Spotlight On Active Folate

It's no secret that folate is important for the body. This vitamin helps make red blood cells and it's especially important during pregnancy. But many people don't get enough folate in their diet, which can lead to health problems down the road. Thankfully, there are ways to supplement your diet with this essential vitamin.

What is Folate and what does it do for the body?

Folate is a water soluble vitamin that is found in leafy green vegetables, dried beans, lentils, eggs, oranges and other citrus fruit, fortified breads (made with folic acid), fortified breakfast cereals (like oatmeal) mixed grains like rice or wheat. This vitamin is important for the body because it helps make red blood cells and it's essential during pregnancy.

What are the health benefits of getting enough folate?

There are many health benefits to getting enough folate in your diet. Folate helps keep your heart healthy by reducing your levels of homocysteine. High levels of homocysteine can damage your arteries and increase your risk of heart disease. Folate can also help prevent birth defects in the fetus.

How can you get enough folate?

Folate is found in dark green leafy vegetables, beans, peas, and nuts. Fruits rich in folate include oranges, lemons, bananas, melons, and strawberries. The synthetic form of folate is folic acid. It is in an essential component of prenatal vitamins and is in many fortified foods such as cereals and pastas.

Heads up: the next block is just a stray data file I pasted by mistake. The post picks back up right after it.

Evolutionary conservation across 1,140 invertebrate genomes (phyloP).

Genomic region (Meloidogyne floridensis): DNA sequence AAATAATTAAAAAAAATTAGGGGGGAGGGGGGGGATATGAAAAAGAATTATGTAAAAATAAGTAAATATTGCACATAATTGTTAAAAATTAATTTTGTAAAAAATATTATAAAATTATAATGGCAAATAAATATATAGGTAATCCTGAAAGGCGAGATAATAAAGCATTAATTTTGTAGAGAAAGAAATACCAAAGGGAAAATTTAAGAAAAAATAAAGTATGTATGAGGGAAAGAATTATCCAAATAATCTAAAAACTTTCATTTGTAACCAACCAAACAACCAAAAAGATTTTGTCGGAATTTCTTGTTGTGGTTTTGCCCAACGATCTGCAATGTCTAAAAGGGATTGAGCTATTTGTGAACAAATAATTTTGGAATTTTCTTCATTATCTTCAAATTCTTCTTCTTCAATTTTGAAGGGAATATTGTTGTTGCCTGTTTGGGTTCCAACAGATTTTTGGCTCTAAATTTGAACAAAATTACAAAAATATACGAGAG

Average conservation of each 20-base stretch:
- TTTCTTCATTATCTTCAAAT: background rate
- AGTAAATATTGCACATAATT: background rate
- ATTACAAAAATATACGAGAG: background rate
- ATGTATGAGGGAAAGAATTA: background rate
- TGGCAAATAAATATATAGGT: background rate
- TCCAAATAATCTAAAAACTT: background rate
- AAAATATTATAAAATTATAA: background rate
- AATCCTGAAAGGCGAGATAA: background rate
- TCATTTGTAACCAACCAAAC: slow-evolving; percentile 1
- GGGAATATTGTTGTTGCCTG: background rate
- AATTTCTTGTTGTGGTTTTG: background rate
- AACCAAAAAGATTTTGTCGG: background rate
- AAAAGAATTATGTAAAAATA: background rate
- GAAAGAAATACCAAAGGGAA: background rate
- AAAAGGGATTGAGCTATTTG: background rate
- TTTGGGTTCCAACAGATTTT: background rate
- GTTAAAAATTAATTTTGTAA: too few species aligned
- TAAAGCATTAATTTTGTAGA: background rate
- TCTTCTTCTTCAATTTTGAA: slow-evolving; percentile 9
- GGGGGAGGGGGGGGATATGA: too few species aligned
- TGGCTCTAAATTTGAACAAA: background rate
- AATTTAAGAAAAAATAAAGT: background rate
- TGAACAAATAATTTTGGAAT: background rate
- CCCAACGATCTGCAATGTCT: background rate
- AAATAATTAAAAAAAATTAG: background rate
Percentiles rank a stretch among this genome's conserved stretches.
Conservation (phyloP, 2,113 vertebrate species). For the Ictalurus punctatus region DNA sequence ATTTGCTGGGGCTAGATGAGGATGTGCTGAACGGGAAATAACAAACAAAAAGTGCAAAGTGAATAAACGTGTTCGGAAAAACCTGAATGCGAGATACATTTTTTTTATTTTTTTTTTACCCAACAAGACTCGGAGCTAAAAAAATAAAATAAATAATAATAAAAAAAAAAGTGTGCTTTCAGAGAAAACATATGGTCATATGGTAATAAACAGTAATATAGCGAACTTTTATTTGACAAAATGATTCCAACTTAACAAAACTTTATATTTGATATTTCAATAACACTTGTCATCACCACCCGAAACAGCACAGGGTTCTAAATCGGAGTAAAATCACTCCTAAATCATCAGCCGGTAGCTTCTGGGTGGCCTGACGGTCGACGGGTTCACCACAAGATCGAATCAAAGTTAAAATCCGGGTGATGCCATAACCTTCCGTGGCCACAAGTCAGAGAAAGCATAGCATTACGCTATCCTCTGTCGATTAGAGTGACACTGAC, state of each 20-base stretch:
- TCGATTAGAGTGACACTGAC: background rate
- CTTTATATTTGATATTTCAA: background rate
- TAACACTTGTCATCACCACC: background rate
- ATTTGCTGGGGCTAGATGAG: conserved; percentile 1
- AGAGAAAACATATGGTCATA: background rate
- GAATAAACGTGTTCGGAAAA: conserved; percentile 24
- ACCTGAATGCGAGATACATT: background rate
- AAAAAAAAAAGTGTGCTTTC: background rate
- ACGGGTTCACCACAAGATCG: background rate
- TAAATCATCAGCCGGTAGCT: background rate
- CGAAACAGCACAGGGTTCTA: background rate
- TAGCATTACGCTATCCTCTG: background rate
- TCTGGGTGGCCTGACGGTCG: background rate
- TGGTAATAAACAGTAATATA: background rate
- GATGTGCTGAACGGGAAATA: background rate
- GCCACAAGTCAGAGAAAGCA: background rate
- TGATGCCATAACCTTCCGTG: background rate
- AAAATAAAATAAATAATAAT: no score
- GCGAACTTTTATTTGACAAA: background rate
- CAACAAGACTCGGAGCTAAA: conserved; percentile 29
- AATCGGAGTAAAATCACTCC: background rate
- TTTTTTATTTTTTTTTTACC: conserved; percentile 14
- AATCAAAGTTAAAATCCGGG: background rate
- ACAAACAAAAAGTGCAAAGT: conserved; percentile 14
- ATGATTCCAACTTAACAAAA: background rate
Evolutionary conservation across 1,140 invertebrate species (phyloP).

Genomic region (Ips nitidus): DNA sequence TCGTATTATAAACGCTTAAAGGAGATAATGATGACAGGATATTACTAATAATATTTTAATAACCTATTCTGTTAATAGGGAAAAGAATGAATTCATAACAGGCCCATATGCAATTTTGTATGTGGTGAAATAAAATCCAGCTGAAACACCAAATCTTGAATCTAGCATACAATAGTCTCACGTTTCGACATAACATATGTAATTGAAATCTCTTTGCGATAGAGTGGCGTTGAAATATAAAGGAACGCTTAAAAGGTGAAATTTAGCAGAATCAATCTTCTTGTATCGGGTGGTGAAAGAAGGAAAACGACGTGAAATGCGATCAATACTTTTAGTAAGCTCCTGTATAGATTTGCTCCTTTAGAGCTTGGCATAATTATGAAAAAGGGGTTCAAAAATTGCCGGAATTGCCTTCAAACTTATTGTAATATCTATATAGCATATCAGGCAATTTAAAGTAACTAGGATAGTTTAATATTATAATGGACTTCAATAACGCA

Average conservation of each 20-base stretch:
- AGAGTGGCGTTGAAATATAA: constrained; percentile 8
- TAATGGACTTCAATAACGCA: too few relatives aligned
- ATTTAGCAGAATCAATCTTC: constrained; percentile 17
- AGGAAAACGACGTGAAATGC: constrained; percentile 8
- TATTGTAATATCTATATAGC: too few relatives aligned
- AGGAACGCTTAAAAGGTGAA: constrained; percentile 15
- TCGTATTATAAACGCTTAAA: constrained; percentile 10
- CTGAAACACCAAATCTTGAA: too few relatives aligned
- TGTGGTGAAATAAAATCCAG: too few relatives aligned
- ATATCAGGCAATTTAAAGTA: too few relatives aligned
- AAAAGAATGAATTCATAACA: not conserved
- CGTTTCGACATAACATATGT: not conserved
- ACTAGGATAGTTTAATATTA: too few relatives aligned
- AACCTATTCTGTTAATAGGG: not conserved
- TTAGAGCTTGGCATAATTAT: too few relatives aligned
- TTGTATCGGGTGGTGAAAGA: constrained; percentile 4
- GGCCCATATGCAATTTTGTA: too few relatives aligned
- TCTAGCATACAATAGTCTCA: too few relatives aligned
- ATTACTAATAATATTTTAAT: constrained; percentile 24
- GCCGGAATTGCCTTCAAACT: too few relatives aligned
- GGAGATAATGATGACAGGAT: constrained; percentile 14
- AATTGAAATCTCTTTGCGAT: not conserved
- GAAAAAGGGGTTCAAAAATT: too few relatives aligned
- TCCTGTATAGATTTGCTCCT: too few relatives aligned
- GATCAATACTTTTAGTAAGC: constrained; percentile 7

Folate deficiency can occur when your diet lacks rich foods in folate or folic acid and also in people who have celiac disease. A deficiency in folate can lead to higher levels of homocysteine, neurological diseases, and mood disorders. This water-soluble B-complex vitamin is essential for the maintenance of cellular functions and health.

Folate is one of the most common nutritional deficiencies. Multiple conditions can lead to folate deficiency such as, malabsorption, enzyme defects, digestive system pathology, liver disease and situation of high rate of cell as rapid tissue growth (infants, kids and adolescents) pregnancy and lactation.

It is recommended that adults consume 400 micrograms a day. Pregnant women should get 400 to 1,000 mcg of folic acid a day, for one month prior to conception and for the initial 12 weeks. Learn more about Active Folate Liquid here. If your prefer tablets, check out Active Folate and Methyl B12 here.